The United States and Iran: Analyzing the Structural Impediments to a Rapprochement
1st Edition Year: 2001
Edition: First edition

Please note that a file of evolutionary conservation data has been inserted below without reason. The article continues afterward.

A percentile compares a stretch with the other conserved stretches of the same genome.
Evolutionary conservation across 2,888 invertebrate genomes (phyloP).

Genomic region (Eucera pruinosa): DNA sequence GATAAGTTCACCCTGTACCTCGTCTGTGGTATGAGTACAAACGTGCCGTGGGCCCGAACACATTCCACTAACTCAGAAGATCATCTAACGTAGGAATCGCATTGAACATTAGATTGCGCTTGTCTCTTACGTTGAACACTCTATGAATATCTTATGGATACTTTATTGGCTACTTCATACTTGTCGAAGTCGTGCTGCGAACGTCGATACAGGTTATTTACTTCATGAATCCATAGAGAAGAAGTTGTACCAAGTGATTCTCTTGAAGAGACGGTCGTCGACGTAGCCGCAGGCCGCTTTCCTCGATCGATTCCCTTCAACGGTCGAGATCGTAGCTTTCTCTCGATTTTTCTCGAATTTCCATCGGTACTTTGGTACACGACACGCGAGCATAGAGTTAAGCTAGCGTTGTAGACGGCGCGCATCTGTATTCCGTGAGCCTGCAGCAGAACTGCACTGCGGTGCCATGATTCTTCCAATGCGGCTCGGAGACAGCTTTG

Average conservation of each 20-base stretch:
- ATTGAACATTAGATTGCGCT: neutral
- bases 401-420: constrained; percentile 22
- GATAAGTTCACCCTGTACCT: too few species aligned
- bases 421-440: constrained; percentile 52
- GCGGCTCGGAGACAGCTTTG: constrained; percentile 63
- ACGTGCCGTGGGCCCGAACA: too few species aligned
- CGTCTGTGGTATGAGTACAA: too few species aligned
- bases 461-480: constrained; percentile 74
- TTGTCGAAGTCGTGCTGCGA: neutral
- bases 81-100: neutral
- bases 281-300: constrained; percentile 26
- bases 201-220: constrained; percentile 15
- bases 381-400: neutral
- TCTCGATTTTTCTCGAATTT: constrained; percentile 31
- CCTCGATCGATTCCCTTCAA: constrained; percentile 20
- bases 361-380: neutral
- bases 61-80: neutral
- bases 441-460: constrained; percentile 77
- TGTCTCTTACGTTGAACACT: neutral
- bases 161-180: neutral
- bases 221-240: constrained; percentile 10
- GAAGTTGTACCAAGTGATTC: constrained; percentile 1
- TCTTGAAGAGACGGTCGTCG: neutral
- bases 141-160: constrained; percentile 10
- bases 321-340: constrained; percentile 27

The United States and Iran have had hostile relations for over two decades, yet there are some signs of a thaw. What are the prospects for a reconciliation between the two states? Although Washington and Tehran are likely to improve relations, certain structural impediments will probably keep the two from embracing each other as friends any time soon. An analysis of the breakdown in relations between the United States and a set of Third World revolutionary states (including Iran) found that these revolutionary states initiated conflicts with the United States largely for domestic reasons, and the United States deepened the antagonism because the foreign policies of these revolutionary states challenged Washington's Cold War's interests. With respect to a current rapprochement between Tehran and Washington, domestic politics still prevents Iran from seeking friendly ties with the United States, and Washington has likewise been hindered from changing its stance due to its rigid containment policies in the Gulf. This paper explores these structural impediments, focusing on Iran as a revolutionary state and the United States as the lone superpower. For Iran, a reconciliation would challenge the regime's theocratic institutions. For the United States, a rapprochement would require that Washington accept greater limits to its power in the Middle East.
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